OpenAI has reached a deal with Reddit to use the social news site’s data for training AI models. In a blog post on OpenAI’s press relations site, the company said…

OpenAI inks deal to train AI on Reddit data

X users will now be able to discover posts from new Communities that are trending directly from an Explore tab within the section.

X pushes more users to Communities

For Mark Zuckerberg’s 40th birthday, his wife got him a photoshoot. Zuckerberg gives the camera a sly smile as he sits amid a carefully crafted re-creation of his childhood bedroom.…

Mark Zuckerberg’s makeover: Midlife crisis or carefully crafted rebrand?

Strava announced a slew of features, including AI to weed out leaderboard cheats, a new ‘family’ subscription plan, dark mode and more.

Strava taps AI to weed out leaderboard cheats, unveils ‘family’ plan, dark mode and more

We all fall down sometimes. Astronauts are no exception. You need to be in peak physical condition for space travel, but bulky space suits and lower gravity levels can be…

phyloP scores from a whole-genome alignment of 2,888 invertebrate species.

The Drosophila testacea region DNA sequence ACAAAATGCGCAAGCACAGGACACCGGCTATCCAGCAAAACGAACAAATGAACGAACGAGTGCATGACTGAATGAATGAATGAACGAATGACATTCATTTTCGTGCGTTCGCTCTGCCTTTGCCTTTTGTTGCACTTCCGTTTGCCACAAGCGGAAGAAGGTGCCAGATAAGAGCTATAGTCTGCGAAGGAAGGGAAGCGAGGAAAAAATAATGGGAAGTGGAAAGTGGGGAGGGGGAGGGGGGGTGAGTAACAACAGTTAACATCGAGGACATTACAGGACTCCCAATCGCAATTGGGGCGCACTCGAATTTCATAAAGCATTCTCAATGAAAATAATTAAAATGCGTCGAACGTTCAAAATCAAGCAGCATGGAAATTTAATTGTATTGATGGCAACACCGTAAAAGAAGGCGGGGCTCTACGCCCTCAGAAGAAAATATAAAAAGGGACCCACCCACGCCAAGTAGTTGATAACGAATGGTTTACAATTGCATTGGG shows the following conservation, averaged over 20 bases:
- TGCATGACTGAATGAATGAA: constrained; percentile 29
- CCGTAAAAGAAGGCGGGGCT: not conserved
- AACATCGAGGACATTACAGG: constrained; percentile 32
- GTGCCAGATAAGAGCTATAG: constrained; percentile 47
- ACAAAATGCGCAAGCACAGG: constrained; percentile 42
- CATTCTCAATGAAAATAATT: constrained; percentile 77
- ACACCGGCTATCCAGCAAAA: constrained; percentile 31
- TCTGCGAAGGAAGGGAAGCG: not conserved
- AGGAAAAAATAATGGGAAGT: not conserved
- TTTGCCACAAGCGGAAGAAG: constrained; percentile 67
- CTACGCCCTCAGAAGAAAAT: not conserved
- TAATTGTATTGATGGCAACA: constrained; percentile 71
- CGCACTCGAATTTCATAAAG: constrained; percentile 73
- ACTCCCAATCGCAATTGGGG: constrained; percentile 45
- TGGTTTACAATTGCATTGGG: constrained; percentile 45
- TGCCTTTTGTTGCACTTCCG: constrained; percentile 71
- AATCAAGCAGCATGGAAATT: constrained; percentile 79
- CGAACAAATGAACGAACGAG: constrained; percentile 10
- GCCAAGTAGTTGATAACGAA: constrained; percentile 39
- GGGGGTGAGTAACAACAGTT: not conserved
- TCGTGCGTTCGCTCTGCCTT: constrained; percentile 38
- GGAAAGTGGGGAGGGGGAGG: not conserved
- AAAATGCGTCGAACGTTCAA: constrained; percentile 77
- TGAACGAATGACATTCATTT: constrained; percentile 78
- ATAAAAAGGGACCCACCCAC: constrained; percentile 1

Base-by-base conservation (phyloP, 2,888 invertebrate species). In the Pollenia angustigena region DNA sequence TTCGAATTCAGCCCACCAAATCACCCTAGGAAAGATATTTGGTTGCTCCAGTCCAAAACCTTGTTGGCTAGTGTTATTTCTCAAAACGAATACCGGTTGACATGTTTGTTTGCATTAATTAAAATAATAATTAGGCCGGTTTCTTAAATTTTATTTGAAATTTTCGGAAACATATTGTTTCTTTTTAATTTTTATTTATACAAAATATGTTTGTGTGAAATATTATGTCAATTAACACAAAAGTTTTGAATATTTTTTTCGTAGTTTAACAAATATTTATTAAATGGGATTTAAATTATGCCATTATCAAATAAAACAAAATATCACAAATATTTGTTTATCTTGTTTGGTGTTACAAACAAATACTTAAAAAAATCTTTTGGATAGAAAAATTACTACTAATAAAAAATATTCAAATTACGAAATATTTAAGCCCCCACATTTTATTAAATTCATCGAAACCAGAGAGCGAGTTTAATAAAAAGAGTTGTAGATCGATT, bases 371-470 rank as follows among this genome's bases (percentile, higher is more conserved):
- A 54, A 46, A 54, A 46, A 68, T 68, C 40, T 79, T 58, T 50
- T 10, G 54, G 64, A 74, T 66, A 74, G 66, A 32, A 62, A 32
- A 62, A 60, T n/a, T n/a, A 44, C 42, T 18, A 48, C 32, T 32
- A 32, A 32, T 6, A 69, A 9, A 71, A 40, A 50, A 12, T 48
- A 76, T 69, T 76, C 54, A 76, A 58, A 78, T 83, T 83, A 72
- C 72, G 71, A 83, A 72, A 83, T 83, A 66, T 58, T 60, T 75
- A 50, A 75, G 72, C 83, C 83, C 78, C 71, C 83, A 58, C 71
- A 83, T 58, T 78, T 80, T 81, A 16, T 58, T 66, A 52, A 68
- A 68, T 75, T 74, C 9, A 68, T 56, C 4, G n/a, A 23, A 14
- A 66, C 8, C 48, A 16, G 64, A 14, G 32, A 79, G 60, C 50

Astronauts fall over. Robotic limbs can help them back up.

Microsoft will launch its custom Cobalt 100 chips to customers as a public preview at its Build conference next week, TechCrunch has learned. In an analyst briefing ahead of Build,…

Microsoft’s custom Cobalt chips will come to Azure next week

What a wild week for transportation news! It was a smorgasbord of news that seemed to touch every sector and theme in transportation.

Tesla keeps cutting jobs and the feds probe Waymo